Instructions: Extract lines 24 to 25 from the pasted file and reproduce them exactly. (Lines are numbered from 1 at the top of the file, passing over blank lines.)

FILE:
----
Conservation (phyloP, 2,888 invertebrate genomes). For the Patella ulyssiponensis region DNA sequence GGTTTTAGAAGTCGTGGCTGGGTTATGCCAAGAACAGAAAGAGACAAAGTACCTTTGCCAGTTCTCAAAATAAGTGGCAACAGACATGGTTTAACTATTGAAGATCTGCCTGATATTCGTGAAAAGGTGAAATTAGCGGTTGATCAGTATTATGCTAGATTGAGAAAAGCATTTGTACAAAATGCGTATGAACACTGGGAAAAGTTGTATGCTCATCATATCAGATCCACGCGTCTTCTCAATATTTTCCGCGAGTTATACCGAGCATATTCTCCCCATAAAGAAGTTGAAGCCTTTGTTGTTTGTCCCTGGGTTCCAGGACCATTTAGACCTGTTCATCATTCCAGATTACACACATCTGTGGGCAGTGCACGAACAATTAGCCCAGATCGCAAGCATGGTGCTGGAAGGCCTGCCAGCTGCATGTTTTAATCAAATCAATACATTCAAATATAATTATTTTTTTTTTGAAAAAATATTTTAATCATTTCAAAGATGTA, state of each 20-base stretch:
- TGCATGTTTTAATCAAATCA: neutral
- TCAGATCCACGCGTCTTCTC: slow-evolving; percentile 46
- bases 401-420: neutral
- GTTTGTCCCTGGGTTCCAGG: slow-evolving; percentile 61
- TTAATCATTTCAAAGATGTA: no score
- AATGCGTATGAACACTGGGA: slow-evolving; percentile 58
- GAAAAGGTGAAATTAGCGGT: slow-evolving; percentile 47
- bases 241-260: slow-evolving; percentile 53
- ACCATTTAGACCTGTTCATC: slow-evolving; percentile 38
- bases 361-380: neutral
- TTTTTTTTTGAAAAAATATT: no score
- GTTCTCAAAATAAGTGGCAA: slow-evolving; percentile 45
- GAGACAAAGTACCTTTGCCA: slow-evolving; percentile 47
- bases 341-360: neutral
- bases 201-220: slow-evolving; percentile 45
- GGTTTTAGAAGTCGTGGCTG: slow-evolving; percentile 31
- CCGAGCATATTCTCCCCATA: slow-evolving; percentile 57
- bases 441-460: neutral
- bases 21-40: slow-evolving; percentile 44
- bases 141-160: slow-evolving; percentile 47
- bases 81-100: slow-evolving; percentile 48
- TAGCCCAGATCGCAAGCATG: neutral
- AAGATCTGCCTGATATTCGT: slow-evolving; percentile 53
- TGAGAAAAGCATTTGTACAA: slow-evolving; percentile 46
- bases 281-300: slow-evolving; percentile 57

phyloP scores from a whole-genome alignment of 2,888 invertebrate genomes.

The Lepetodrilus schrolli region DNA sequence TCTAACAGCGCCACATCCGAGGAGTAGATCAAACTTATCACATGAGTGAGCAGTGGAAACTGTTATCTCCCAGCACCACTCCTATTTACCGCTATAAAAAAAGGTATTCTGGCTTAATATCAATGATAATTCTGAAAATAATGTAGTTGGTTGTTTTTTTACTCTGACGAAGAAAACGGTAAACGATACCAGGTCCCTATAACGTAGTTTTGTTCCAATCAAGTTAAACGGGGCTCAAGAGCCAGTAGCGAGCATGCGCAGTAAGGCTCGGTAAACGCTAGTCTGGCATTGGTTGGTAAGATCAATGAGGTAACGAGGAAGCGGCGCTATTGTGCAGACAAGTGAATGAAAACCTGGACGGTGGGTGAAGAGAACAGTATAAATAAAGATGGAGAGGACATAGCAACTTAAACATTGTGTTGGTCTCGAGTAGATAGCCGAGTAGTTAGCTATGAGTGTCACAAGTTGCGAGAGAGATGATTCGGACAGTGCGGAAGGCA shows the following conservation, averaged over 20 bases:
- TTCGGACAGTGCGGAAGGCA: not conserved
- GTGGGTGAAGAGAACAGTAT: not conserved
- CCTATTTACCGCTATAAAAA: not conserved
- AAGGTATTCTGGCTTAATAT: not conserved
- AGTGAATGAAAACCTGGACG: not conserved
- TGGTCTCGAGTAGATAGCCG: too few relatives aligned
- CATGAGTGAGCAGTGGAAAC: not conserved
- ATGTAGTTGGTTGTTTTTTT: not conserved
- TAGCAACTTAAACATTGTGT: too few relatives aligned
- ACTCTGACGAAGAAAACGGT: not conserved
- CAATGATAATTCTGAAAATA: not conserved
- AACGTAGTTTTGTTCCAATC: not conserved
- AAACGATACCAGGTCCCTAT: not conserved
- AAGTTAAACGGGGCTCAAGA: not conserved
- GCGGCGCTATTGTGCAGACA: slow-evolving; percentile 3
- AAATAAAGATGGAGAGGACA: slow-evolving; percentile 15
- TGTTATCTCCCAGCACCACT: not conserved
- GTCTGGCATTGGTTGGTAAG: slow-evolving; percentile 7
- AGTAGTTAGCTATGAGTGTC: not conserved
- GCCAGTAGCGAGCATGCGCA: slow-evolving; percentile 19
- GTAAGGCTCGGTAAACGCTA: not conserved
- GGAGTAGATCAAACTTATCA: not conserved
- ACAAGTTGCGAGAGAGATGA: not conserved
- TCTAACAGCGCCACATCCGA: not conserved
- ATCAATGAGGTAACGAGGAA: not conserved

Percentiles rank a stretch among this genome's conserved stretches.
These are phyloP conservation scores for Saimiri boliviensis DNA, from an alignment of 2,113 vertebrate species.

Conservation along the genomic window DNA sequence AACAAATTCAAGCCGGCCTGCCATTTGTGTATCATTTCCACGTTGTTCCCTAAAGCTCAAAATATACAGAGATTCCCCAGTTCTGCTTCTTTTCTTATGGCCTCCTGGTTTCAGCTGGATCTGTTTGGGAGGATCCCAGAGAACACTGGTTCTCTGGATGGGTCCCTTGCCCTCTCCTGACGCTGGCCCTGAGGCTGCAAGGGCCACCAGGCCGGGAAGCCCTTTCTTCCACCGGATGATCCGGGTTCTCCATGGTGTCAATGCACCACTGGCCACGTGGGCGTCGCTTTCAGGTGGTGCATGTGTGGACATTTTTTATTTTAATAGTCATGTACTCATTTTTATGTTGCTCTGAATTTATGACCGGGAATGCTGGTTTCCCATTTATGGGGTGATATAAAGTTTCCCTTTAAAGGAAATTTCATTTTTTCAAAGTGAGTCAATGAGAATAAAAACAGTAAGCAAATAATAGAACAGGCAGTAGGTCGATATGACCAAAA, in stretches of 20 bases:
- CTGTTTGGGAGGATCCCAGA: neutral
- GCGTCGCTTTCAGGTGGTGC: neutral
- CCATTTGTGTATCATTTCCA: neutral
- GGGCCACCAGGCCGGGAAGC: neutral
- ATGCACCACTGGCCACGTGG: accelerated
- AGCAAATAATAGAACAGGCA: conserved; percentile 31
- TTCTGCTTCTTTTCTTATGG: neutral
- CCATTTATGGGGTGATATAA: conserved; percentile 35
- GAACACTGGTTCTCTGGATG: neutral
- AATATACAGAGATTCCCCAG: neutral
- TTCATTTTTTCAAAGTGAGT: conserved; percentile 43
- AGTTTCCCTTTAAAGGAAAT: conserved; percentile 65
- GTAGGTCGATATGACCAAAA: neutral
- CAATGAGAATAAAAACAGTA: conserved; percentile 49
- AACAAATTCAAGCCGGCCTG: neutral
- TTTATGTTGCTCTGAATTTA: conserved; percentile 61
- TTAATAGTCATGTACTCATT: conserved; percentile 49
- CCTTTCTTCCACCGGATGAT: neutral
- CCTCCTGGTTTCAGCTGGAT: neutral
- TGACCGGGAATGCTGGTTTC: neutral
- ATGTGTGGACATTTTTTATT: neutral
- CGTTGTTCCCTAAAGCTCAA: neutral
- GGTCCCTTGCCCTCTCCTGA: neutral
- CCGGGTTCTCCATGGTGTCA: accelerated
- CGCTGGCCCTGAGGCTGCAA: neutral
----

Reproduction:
- AAGATCTGCCTGATATTCGT: slow-evolving; percentile 53
- TGAGAAAAGCATTTGTACAA: slow-evolving; percentile 46